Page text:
Wow Rob, so elegant and stylish.
This is really beautiful!
That sage is stunning.
What a glorious place!
Looks like it is tour time!! Beautiful place.
Good Morning Rob! I love this whimsical garden and how everything is off center yet offering a balanced feeling without perfect symmetry. Fabulous!
Beautiful, how could you ever get yourself to leave?There is a different light there, a stunning golden tinge to your shots, something we don't see here until late summer....sigh.Jen @ Muddy Boot Dreams
Hermes, there's such a mix here, formal to loose, natural planting.Phillip you need to go here. They also grow a lot of old 'fashioned' roses.Marie well spotted. Salvia sclarea or clary. It was everywhere, self seed in the main and up to 6 feet tall!Tim, glorious sums it up, it was a nice way to spend a morning.Compost, tour time it is indeed. Carol youd love this place.Jen, it's all about the light. We got there for 10 in the morning to get a half decent photo before the light washed out the colour. I'm quite pleased with these shots.
The Clary Sage is gorgeous. I love it.You asked about the Monarda ~ it does pretty well until late summer. Then it does mildew if the weather is dry, the 'Claire Grace' in particular.
That's a very lovely garden. I like the mix of plants and form. I noticed that bronze fennel! Have you gotten rain? If you have a chance, go see Midnight in Paris (in the original version/language?) it's brilliant! Makes us miss Paris, of course. I'm trying to get a new travel writing gig...hope it comes together so I can spend more time in France. It would be too good to be true, lots of competition for the job, so... odds aren't good.
Fun garden..love the Salvia and of course the bronze fennel!
If this garden were in the UK I suspect it would be so much 'heavier'..its a gentle place.
Blogger william martin said... If this garden were in the UK I suspect it would be so much 'heavier'..its a gentle place. 6 July 2011 07:17Billy it may be a heavier place, certainly if it was built around a great big Tudor pile but not necessarily the case.The use of Solidago, Yarrow, Fennel and the odd Cardoon is pretty much as you'd find in the UK. You could argue that they're plants frequently used in cottage gardens, whatever they are. In fact, as a rule of thumb, when making a cottage garden, first buy a cottage.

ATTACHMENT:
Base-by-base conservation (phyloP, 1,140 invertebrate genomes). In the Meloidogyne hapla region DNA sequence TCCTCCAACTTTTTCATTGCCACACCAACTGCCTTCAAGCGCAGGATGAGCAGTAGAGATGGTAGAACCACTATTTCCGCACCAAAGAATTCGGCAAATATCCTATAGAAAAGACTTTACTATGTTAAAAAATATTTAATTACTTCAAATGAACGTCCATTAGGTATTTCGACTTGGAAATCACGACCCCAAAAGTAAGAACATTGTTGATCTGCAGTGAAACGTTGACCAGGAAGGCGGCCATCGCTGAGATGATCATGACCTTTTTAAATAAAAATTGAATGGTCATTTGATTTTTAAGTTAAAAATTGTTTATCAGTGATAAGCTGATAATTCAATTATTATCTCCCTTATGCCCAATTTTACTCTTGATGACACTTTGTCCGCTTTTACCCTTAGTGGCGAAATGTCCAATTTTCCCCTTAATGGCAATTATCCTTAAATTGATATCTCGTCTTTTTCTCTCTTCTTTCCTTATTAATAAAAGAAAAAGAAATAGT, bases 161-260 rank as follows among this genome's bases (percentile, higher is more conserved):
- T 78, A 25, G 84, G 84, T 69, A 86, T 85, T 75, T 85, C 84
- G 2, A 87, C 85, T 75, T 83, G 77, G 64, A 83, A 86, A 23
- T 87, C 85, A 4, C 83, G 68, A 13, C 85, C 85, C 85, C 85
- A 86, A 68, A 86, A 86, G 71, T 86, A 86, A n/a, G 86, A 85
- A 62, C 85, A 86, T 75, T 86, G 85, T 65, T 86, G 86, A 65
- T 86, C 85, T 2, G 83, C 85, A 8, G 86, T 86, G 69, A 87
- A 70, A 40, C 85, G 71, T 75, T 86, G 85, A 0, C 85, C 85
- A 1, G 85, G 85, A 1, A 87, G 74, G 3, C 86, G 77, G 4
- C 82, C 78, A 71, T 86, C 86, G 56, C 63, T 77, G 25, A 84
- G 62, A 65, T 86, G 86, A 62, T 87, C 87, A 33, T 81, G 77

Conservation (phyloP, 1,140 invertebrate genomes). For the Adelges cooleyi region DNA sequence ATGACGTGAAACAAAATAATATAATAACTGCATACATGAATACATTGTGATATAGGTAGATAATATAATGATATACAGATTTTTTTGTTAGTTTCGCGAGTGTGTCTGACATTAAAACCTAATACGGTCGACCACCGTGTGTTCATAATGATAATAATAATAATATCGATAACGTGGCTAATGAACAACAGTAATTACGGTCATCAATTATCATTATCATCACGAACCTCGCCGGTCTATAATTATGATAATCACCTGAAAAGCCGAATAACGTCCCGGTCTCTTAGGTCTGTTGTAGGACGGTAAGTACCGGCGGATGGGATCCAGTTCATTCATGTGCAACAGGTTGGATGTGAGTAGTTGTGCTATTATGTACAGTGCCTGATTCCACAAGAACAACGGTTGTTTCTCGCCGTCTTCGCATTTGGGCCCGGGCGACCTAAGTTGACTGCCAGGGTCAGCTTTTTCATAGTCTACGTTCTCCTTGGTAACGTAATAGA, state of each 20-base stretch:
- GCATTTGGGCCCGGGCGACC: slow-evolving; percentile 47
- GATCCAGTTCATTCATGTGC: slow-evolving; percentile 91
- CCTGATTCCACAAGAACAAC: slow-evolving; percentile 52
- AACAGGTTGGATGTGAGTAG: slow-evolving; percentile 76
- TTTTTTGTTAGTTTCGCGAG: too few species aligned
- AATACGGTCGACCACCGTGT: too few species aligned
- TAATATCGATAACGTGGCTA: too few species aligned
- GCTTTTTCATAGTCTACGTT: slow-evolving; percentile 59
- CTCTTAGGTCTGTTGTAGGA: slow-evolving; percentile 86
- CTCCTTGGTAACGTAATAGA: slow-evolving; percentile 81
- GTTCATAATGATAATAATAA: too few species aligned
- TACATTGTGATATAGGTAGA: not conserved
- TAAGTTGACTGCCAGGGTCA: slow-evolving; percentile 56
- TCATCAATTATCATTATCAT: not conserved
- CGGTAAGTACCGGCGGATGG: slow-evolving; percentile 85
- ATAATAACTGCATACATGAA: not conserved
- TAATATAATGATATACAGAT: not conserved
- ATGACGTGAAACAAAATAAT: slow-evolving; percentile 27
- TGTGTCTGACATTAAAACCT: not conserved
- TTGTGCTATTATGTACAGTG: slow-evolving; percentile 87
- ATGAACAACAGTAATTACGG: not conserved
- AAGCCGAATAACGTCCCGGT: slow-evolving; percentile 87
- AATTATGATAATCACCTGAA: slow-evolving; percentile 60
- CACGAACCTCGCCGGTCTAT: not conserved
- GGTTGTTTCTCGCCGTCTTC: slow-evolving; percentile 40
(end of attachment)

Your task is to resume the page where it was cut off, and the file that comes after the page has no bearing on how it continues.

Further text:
In 'heavy' I meant from a 'power' perspective..I have little time for landscapes in modern times which engage such elements.as forYou could argue that they're plants frequently used in cottage gardens, whatever they are. In fact, as a rule of thumb, when making a cottage garden, first buy a cottage.I think piffle..I utilize transient 'cottage' plants (as a lot of Prairie IS in effect) as infill within my stronger foliaged stuff..they are the loosener's and foils for other rigidity.. I think a lot of Brit planting sensibilities are kept because its regarded as the right thing to do..no fun in that..the tourists love it though!! Ting went the cash register...
wasn't it Vita who nicked all the cottage concepts and gentrified them?One really doesn't go to the UK for the gardens (this one) unless its Rousham or Sparta!Watch out for strong winds carrying all those new Prairie seeds across that Channel onto France!
Rob, you can't even imagine how greatful I am to you for posting pictures of beautiful gardens! They are always inspiring, and I always find something that I want to have in my own garden. Thank you!
Hi TatyanaGlad you find them inspiring. The gardens are very special. This was the first time I managed to take photos which were good enough to stick in a post.
RackenThose winds would be nor'easterlys via the Netherlands and Germany.
Talking of labels (were we)It seems to be a euro thing to box and contain garden theme types..whilst this labeling is sometimes handy for points of reference I for one find them boring and too fixed..gardens are not fixed. (well a lot are) Mmmm maybe a lot..but the more successful tend to transcend the types and it it those that are of interest to me. My garden totally confuses those who like to label and it is amusing to observe their struggles to arrive at one!
Always a 'take my breath away' moment whenever I visit, Rob. Stunning!
What a gorgeous blog! I love every bit of it, will be back. Have been for summer vacation in the Dordogne more than once years ago and loved it! Pays de l'homme...
You just can't get any more beautiful then that. The garden is incredible. Thanks for sharing,Kathy
I've recently discovered your beautiful blog and wanted to pass on a Liebster award to you. You can pop over to my blog if you want to collect it.
I love all of these! Absolutely beautiful!